Background and Objectives: Considerable heterogeneity exists in the literature concerning genetic determinants of the age of onset (AAO) of Parkinson\textquoterights disease (PD), which could be attributed to lack of well-powered replication cohorts. The previous largest GWAS identified SNCA and TMEM175 loci on chromosome (Chr) 4 with a significant influence on AAO of PD, these have not been independently replicated. The present study aims to conduct a meta-analysis of GWAS of PD AAO and validate previously observed findings in worldwide populations.Methods: A meta-analysis was performed on PD AAO GWAS of 30 populations of predominantly European ancestry from the Comprehensive Unbiased Risk Factor Assessment for Genetics and Environment in Parkinson\textquoterights Disease (COURAGE-PD) consortium. This was followed up by combining our study with the largest publicly available European ancestry dataset compiled by the International Parkinson disease Genomics Consortium (IPDGC).Results: The COURAGE-PD included a cohort of 8,535 patients with PD (91.9\%: Europeans, 9.1\%: East-Asians). The average AAO in the COURAGE-PD dataset was 58.9 years (SD=11.6), with an under-representation of females (40.2\%). The heritability estimate for AAO in COURAGE-PD was 0.083 (SE=0.057). None of the loci reached genome-wide significance (P\<5x10-8). Nevertheless, the COURAGE-PD dataset confirmed the role of the previously published TMEM175 variant as genetic determinant of AAO of PD with Bonferroni-corrected nominal levels of significance (P\<0.025): (rs34311866:β(SE)COURAGE=0.477(0.203), PCOURAGE=0.0185). The subsequent meta-analysis of COURAGE-PD and IPDGC datasets (Ntotal=25,950) led to the identification of two genome-wide significant association signals on Chr 4, including the previously reported SNCA locus (rs983361:β(SE)COURAGE+IPDGC=0.720(0.122), PCOURAGE+IPDGC=3.13x10-9) and a novel BST1 locus (rs4698412:β(SE)COURAGE+IPDGC=-0.526(0.096), PCOURAGE+IPDGC=4.41x10-8).Discussion: Our study further refines the genetic architecture of Chr 4 underlying the AAO of the PD phenotype through the identification of BST1 as a novel AAO PD locus. These findings open a new direction for the development of treatments to delay the onset of PD. [less ▲]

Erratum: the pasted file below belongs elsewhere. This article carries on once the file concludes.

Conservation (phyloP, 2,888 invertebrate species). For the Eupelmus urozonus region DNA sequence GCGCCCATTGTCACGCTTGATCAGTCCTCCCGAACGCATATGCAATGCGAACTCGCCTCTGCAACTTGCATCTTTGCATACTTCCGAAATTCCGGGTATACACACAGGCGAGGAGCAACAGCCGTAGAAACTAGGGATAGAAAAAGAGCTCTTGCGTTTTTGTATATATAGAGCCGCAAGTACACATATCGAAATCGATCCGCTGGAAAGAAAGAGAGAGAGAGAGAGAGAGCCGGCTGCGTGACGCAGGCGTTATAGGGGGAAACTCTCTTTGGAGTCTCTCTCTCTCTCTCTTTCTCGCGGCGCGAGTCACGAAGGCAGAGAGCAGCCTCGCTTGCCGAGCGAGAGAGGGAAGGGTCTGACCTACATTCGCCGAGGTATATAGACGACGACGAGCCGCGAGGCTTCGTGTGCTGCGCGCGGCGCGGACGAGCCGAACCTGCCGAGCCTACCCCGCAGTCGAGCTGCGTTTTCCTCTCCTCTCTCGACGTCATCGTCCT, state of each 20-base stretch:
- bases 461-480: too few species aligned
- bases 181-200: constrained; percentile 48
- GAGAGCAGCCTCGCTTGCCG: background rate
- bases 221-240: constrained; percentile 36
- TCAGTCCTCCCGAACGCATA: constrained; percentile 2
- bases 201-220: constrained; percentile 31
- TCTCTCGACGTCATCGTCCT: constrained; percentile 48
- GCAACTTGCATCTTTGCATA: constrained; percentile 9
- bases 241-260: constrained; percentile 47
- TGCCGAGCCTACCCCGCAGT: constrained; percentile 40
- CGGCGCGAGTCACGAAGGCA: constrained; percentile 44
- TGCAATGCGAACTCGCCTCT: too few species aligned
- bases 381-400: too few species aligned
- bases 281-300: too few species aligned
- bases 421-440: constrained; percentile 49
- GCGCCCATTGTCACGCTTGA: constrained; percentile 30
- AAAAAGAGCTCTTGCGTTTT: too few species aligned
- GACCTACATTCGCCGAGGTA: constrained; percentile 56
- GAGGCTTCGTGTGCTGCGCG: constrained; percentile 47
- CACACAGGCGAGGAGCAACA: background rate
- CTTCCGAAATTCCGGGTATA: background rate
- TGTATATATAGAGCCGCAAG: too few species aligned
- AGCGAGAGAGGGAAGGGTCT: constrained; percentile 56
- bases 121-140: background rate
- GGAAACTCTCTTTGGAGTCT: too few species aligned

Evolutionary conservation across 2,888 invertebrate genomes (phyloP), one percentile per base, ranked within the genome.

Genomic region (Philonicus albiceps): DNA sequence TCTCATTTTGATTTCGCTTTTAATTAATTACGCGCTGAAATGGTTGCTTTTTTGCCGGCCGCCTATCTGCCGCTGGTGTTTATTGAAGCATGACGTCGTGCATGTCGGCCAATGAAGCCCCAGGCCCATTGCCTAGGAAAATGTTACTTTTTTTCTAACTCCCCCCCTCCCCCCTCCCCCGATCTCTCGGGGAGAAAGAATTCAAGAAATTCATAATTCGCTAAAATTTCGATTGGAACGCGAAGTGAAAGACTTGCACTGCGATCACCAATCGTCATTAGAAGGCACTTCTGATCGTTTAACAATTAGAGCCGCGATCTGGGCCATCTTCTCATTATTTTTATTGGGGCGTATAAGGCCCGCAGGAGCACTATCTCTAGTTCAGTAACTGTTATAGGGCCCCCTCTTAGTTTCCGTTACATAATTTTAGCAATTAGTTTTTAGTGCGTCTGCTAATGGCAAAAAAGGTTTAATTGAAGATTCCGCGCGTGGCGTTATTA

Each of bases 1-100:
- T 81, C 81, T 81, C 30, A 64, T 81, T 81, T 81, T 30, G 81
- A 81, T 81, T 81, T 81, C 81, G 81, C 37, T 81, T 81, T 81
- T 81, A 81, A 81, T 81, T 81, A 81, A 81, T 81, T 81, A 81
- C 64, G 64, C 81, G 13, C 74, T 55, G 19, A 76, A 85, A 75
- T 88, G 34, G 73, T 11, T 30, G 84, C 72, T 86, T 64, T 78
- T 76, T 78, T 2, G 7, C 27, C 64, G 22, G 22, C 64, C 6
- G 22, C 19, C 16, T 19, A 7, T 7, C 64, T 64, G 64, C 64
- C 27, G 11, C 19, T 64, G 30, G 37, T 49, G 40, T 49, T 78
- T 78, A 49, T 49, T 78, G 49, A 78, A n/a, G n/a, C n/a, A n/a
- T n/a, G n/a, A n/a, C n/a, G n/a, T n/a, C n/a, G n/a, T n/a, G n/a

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See detailDairy Intake and Parkinson's Disease: A Mendelian Randomization Study
Domenighetti, Cloé; Sugier, Pierre-Emmanuel; Ashok Kumar Sreelatha, Ashwin et al

in Movement Disorders (2022)

Abstract Background Previous prospective studies highlighted dairy intake as a risk factor for Parkinson's disease (PD), particularly in men. It is unclear whether this association is causal or explained ... [more ▼]